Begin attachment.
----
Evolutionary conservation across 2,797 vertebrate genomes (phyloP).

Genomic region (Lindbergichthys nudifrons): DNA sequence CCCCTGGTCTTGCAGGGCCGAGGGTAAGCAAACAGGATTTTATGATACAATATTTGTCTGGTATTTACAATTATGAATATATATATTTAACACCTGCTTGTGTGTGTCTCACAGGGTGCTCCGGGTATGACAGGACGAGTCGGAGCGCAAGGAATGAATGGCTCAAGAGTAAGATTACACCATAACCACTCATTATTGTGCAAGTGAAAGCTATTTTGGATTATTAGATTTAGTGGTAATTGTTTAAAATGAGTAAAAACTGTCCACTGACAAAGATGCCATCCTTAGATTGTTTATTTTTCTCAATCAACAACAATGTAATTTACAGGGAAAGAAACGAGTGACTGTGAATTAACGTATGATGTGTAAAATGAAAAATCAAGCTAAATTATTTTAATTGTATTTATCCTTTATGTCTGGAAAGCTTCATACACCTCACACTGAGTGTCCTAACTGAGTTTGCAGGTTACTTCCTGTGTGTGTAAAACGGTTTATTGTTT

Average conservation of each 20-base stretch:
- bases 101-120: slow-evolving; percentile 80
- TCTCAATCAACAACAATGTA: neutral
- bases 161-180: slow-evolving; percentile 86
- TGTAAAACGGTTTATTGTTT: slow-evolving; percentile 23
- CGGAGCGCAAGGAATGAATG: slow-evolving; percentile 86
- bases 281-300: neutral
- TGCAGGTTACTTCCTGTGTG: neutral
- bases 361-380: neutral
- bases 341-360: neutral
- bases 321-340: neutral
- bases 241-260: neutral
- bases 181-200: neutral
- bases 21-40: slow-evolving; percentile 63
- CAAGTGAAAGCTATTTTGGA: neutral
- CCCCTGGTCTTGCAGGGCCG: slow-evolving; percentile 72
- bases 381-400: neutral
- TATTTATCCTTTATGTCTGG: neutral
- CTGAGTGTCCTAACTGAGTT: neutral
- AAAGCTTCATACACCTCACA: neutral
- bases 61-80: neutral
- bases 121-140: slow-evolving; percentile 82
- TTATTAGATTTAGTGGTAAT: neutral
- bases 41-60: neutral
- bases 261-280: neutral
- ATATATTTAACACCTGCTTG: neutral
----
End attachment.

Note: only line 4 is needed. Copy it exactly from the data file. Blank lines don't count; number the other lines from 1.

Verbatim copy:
- bases 101-120: slow-evolving; percentile 80